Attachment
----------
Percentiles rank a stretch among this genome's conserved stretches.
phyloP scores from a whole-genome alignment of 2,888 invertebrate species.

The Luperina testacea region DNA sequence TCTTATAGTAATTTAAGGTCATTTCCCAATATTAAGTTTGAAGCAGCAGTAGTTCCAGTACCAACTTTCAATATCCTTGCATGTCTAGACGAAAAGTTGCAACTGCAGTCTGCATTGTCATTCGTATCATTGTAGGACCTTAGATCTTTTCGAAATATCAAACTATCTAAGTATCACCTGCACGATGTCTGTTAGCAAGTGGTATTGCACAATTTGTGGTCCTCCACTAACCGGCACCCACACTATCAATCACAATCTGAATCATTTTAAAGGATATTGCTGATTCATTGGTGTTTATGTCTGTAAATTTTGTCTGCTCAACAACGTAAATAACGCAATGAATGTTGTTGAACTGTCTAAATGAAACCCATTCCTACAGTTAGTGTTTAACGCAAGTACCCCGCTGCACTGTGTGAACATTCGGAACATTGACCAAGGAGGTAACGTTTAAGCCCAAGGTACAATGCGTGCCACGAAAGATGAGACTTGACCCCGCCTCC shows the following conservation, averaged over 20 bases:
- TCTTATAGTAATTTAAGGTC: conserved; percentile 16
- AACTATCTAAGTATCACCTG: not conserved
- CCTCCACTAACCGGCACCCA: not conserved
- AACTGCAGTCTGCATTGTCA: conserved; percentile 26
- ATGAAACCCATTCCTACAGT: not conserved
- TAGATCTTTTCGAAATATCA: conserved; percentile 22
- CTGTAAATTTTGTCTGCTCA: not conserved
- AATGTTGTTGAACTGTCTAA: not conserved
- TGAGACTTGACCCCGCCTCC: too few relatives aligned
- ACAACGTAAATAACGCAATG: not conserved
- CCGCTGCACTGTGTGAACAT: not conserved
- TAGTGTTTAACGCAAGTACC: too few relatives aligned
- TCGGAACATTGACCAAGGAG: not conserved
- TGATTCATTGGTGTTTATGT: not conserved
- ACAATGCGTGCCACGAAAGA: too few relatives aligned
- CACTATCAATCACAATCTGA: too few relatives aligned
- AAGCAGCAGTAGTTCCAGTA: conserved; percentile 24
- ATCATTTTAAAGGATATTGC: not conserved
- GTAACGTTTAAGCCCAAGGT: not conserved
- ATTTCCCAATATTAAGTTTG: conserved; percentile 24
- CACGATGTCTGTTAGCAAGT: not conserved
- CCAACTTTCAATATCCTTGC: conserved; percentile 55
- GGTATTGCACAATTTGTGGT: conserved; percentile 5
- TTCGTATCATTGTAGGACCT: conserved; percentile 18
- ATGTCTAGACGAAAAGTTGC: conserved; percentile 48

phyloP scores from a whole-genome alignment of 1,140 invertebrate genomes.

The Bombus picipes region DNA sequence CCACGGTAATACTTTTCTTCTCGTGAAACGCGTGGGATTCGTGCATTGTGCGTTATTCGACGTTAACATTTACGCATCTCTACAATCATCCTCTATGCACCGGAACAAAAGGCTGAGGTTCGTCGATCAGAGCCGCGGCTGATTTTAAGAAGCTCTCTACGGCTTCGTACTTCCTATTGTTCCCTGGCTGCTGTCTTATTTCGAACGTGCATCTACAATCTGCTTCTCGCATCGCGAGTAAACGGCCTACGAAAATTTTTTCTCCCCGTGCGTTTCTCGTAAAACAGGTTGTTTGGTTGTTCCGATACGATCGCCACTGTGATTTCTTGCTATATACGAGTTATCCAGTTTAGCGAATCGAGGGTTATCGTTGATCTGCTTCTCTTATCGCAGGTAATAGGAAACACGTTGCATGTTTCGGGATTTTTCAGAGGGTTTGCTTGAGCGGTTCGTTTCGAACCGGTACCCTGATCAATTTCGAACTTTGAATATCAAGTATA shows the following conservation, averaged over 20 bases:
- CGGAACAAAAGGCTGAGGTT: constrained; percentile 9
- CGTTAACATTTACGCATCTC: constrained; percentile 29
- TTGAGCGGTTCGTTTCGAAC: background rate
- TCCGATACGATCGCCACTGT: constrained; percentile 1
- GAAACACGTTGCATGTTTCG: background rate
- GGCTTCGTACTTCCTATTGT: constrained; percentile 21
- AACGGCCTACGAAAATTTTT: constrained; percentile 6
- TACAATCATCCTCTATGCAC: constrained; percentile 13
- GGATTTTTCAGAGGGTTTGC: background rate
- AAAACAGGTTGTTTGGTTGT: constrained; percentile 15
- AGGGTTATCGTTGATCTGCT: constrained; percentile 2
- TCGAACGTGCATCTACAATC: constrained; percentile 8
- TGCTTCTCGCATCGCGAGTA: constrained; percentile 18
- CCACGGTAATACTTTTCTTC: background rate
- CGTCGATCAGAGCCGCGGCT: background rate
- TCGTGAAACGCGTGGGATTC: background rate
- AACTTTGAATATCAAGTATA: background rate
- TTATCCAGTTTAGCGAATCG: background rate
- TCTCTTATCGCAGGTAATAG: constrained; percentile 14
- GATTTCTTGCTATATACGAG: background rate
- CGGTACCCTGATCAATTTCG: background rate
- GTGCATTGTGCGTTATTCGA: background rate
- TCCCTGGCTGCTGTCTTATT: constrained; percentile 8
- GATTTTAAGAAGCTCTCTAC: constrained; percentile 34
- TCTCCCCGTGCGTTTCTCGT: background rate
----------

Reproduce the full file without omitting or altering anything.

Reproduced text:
Percentiles rank a stretch among this genome's conserved stretches.
phyloP scores from a whole-genome alignment of 2,888 invertebrate species.

The Luperina testacea region DNA sequence TCTTATAGTAATTTAAGGTCATTTCCCAATATTAAGTTTGAAGCAGCAGTAGTTCCAGTACCAACTTTCAATATCCTTGCATGTCTAGACGAAAAGTTGCAACTGCAGTCTGCATTGTCATTCGTATCATTGTAGGACCTTAGATCTTTTCGAAATATCAAACTATCTAAGTATCACCTGCACGATGTCTGTTAGCAAGTGGTATTGCACAATTTGTGGTCCTCCACTAACCGGCACCCACACTATCAATCACAATCTGAATCATTTTAAAGGATATTGCTGATTCATTGGTGTTTATGTCTGTAAATTTTGTCTGCTCAACAACGTAAATAACGCAATGAATGTTGTTGAACTGTCTAAATGAAACCCATTCCTACAGTTAGTGTTTAACGCAAGTACCCCGCTGCACTGTGTGAACATTCGGAACATTGACCAAGGAGGTAACGTTTAAGCCCAAGGTACAATGCGTGCCACGAAAGATGAGACTTGACCCCGCCTCC shows the following conservation, averaged over 20 bases:
- TCTTATAGTAATTTAAGGTC: conserved; percentile 16
- AACTATCTAAGTATCACCTG: not conserved
- CCTCCACTAACCGGCACCCA: not conserved
- AACTGCAGTCTGCATTGTCA: conserved; percentile 26
- ATGAAACCCATTCCTACAGT: not conserved
- TAGATCTTTTCGAAATATCA: conserved; percentile 22
- CTGTAAATTTTGTCTGCTCA: not conserved
- AATGTTGTTGAACTGTCTAA: not conserved
- TGAGACTTGACCCCGCCTCC: too few relatives aligned
- ACAACGTAAATAACGCAATG: not conserved
- CCGCTGCACTGTGTGAACAT: not conserved
- TAGTGTTTAACGCAAGTACC: too few relatives aligned
- TCGGAACATTGACCAAGGAG: not conserved
- TGATTCATTGGTGTTTATGT: not conserved
- ACAATGCGTGCCACGAAAGA: too few relatives aligned
- CACTATCAATCACAATCTGA: too few relatives aligned
- AAGCAGCAGTAGTTCCAGTA: conserved; percentile 24
- ATCATTTTAAAGGATATTGC: not conserved
- GTAACGTTTAAGCCCAAGGT: not conserved
- ATTTCCCAATATTAAGTTTG: conserved; percentile 24
- CACGATGTCTGTTAGCAAGT: not conserved
- CCAACTTTCAATATCCTTGC: conserved; percentile 55
- GGTATTGCACAATTTGTGGT: conserved; percentile 5
- TTCGTATCATTGTAGGACCT: conserved; percentile 18
- ATGTCTAGACGAAAAGTTGC: conserved; percentile 48

phyloP scores from a whole-genome alignment of 1,140 invertebrate genomes.

The Bombus picipes region DNA sequence CCACGGTAATACTTTTCTTCTCGTGAAACGCGTGGGATTCGTGCATTGTGCGTTATTCGACGTTAACATTTACGCATCTCTACAATCATCCTCTATGCACCGGAACAAAAGGCTGAGGTTCGTCGATCAGAGCCGCGGCTGATTTTAAGAAGCTCTCTACGGCTTCGTACTTCCTATTGTTCCCTGGCTGCTGTCTTATTTCGAACGTGCATCTACAATCTGCTTCTCGCATCGCGAGTAAACGGCCTACGAAAATTTTTTCTCCCCGTGCGTTTCTCGTAAAACAGGTTGTTTGGTTGTTCCGATACGATCGCCACTGTGATTTCTTGCTATATACGAGTTATCCAGTTTAGCGAATCGAGGGTTATCGTTGATCTGCTTCTCTTATCGCAGGTAATAGGAAACACGTTGCATGTTTCGGGATTTTTCAGAGGGTTTGCTTGAGCGGTTCGTTTCGAACCGGTACCCTGATCAATTTCGAACTTTGAATATCAAGTATA shows the following conservation, averaged over 20 bases:
- CGGAACAAAAGGCTGAGGTT: constrained; percentile 9
- CGTTAACATTTACGCATCTC: constrained; percentile 29
- TTGAGCGGTTCGTTTCGAAC: background rate
- TCCGATACGATCGCCACTGT: constrained; percentile 1
- GAAACACGTTGCATGTTTCG: background rate
- GGCTTCGTACTTCCTATTGT: constrained; percentile 21
- AACGGCCTACGAAAATTTTT: constrained; percentile 6
- TACAATCATCCTCTATGCAC: constrained; percentile 13
- GGATTTTTCAGAGGGTTTGC: background rate
- AAAACAGGTTGTTTGGTTGT: constrained; percentile 15
- AGGGTTATCGTTGATCTGCT: constrained; percentile 2
- TCGAACGTGCATCTACAATC: constrained; percentile 8
- TGCTTCTCGCATCGCGAGTA: constrained; percentile 18
- CCACGGTAATACTTTTCTTC: background rate
- CGTCGATCAGAGCCGCGGCT: background rate
- TCGTGAAACGCGTGGGATTC: background rate
- AACTTTGAATATCAAGTATA: background rate
- TTATCCAGTTTAGCGAATCG: background rate
- TCTCTTATCGCAGGTAATAG: constrained; percentile 14
- GATTTCTTGCTATATACGAG: background rate
- CGGTACCCTGATCAATTTCG: background rate
- GTGCATTGTGCGTTATTCGA: background rate
- TCCCTGGCTGCTGTCTTATT: constrained; percentile 8
- GATTTTAAGAAGCTCTCTAC: constrained; percentile 34
- TCTCCCCGTGCGTTTCTCGT: background rate